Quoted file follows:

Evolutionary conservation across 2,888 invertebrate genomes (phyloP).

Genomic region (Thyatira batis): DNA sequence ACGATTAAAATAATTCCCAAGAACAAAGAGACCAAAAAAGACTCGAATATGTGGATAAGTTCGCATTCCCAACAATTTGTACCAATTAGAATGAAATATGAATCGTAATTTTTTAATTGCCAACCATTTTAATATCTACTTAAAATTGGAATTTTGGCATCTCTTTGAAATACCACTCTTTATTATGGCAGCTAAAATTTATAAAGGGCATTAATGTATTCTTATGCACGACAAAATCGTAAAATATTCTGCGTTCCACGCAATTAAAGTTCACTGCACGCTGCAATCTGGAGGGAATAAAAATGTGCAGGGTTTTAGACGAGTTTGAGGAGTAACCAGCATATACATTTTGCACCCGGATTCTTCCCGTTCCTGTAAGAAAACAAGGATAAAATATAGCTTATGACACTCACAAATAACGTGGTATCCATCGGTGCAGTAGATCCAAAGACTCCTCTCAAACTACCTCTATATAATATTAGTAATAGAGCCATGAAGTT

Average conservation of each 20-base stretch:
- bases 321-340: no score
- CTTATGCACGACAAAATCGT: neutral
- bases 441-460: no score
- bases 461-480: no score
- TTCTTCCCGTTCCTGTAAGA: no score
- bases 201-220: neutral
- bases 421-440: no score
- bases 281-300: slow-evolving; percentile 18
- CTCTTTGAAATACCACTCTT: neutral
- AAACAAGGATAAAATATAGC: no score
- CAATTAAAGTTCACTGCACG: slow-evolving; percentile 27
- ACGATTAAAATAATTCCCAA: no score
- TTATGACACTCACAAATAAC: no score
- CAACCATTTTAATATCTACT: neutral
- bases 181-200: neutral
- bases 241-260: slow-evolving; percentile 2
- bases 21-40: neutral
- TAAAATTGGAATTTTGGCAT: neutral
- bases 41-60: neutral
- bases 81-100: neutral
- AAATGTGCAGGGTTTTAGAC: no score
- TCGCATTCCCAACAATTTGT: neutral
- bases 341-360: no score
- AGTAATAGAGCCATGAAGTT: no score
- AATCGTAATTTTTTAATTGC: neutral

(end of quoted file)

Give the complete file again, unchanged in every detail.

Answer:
Evolutionary conservation across 2,888 invertebrate genomes (phyloP).

Genomic region (Thyatira batis): DNA sequence ACGATTAAAATAATTCCCAAGAACAAAGAGACCAAAAAAGACTCGAATATGTGGATAAGTTCGCATTCCCAACAATTTGTACCAATTAGAATGAAATATGAATCGTAATTTTTTAATTGCCAACCATTTTAATATCTACTTAAAATTGGAATTTTGGCATCTCTTTGAAATACCACTCTTTATTATGGCAGCTAAAATTTATAAAGGGCATTAATGTATTCTTATGCACGACAAAATCGTAAAATATTCTGCGTTCCACGCAATTAAAGTTCACTGCACGCTGCAATCTGGAGGGAATAAAAATGTGCAGGGTTTTAGACGAGTTTGAGGAGTAACCAGCATATACATTTTGCACCCGGATTCTTCCCGTTCCTGTAAGAAAACAAGGATAAAATATAGCTTATGACACTCACAAATAACGTGGTATCCATCGGTGCAGTAGATCCAAAGACTCCTCTCAAACTACCTCTATATAATATTAGTAATAGAGCCATGAAGTT

Average conservation of each 20-base stretch:
- bases 321-340: no score
- CTTATGCACGACAAAATCGT: neutral
- bases 441-460: no score
- bases 461-480: no score
- TTCTTCCCGTTCCTGTAAGA: no score
- bases 201-220: neutral
- bases 421-440: no score
- bases 281-300: slow-evolving; percentile 18
- CTCTTTGAAATACCACTCTT: neutral
- AAACAAGGATAAAATATAGC: no score
- CAATTAAAGTTCACTGCACG: slow-evolving; percentile 27
- ACGATTAAAATAATTCCCAA: no score
- TTATGACACTCACAAATAAC: no score
- CAACCATTTTAATATCTACT: neutral
- bases 181-200: neutral
- bases 241-260: slow-evolving; percentile 2
- bases 21-40: neutral
- TAAAATTGGAATTTTGGCAT: neutral
- bases 41-60: neutral
- bases 81-100: neutral
- AAATGTGCAGGGTTTTAGAC: no score
- TCGCATTCCCAACAATTTGT: neutral
- bases 341-360: no score
- AGTAATAGAGCCATGAAGTT: no score
- AATCGTAATTTTTTAATTGC: neutral